– To minimize the possible transmission of diseases to humans, visitors are asked to stay 7 meters (about 22 feet) away from the gorillas. If you have a cold, flu, or other communicable disease, please do not visit the gorillas.
– Viewing time is limited to one hour.
– Maximum of eight visitors per group.
– Spitting is strictly prohibited in the park.
– If you need to cough, cover your mouth and turn away from the gorillas.
– When you are with the gorillas, speak softly.
– Try not to make quick movements that might scare the gorillas.
– If a gorilla lunges at you or starts screaming, don’t be frightened, stand still, look away from the gorilla and follow your guide’s directions.
– Don’t litter.
– Do not use a flash to take pictures.
– Tracking can be done by persons 16 years of age or older.
Best places to see mountain gorillas
There are two places to hike for gorillas in Uganda. The first and most popular is the impenetrable Bwindi National Park. This UNESCO-recognized reserve covers 321 square kilometers of dense, mist-filled rainforest thought to be more than 25,000 years old. About half of the world’s mountain gorilla population resides here, including nine tracked or roosted individuals.
A second, less visited option is Mgahinga Gorilla National Park, located in the extreme southwestern corner of the country on the slopes of the Virunga Mountains. It borders Rwanda and the Democratic Republic of Congo and has a total area of just under 34 square kilometers and is the smallest national park in Uganda. It is home to one flock of gorillas.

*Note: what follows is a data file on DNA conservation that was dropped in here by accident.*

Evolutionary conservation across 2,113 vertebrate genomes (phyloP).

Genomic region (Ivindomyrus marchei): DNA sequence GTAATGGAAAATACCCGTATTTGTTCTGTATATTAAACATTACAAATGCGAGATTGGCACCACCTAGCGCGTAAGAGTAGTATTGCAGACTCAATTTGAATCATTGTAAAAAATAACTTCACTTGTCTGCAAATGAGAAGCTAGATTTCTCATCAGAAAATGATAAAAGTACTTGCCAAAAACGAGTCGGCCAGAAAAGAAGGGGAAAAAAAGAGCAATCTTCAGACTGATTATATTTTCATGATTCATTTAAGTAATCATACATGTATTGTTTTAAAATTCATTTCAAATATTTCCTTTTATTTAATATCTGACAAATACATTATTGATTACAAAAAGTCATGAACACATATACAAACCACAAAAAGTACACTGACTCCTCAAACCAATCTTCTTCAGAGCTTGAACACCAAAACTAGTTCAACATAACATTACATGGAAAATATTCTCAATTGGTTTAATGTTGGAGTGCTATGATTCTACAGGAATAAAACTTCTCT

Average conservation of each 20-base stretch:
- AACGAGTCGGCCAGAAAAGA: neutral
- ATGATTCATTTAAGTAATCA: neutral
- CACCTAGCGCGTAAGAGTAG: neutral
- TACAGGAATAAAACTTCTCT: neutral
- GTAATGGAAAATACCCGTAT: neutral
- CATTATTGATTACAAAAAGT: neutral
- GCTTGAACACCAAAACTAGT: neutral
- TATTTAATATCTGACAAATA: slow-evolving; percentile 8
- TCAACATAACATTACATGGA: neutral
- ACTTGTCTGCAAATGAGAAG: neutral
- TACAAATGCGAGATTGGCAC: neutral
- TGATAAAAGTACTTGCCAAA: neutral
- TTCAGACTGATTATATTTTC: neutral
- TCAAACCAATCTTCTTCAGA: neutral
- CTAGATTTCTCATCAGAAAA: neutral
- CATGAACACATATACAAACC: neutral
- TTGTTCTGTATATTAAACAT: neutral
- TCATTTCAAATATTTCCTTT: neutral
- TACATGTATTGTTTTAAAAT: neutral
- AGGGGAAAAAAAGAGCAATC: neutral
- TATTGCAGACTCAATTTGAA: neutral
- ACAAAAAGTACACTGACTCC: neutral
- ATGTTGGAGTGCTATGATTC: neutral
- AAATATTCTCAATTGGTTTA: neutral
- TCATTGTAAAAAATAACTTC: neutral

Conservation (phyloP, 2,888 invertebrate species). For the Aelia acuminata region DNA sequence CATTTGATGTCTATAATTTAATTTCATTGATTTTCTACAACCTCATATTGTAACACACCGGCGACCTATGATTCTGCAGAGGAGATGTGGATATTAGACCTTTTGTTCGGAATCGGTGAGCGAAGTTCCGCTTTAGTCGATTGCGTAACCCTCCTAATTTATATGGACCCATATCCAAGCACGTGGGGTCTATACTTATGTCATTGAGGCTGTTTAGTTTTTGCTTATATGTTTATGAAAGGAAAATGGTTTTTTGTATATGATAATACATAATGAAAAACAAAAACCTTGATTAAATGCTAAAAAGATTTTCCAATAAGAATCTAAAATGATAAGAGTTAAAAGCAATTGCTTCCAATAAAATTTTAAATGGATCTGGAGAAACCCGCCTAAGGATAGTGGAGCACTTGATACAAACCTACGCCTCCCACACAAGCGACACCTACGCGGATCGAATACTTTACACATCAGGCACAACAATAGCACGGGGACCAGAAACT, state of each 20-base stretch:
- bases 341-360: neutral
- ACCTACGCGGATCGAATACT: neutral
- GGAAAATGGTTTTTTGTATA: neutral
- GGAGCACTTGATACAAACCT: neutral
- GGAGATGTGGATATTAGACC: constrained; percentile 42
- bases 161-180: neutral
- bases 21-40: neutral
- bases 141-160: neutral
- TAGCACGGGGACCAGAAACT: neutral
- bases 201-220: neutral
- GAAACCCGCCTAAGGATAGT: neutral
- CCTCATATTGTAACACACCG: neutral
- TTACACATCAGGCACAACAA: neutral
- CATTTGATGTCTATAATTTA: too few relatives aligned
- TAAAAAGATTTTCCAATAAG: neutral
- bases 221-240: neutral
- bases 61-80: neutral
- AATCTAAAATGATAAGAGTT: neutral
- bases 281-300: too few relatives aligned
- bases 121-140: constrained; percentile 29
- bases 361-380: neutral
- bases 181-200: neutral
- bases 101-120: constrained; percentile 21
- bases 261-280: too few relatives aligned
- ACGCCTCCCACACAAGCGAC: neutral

Visitors to Rwanda can watch gorillas in Volcanoes National Park. Located in the northwest of the country, the park covers 160 square kilometers in the Virunga Mountains and is known as the place where gorilla scientist Diane Fossey worked and died. The forest is easier to navigate than Bwindi, and you can find 10 gorilla bands used to gorillas here.
The best places to see the gorillas of Grauer
Democratic Republic of Congo.
Rwanda and Uganda are safer choices for those who want to see mountain gorillas, but the DRC is the only option for those looking for the endemic Grauer’s gorilla. They live in the primary rainforests of the east and are most reliably found in Cahuzi-Biega National Park (a UNESCO World Heritage Site) and Maiko National Park.
Best places to see gorillas of the Western Lowlands
Republic of Congo
Located in the north of the country, Ozala-Kokua National Park was once home to more than 22,000 western lowland gorillas. The population was decimated by the Ebola outbreak in the early 2000s, but has since recovered, so the park remains the number one place to see the species. There are two units that can be tracked by hikers.
Many of Gabon’s 13 national parks are home to plains gorilla populations. The first park to attempt to tame a flock of gorillas was Mukalaba-Doudou National Park, and tourists can now track them deep into the forest on foot. Other gorilla parks include Ivindo and coastal Loango National Park, although tourism infrastructure in both places is minimal.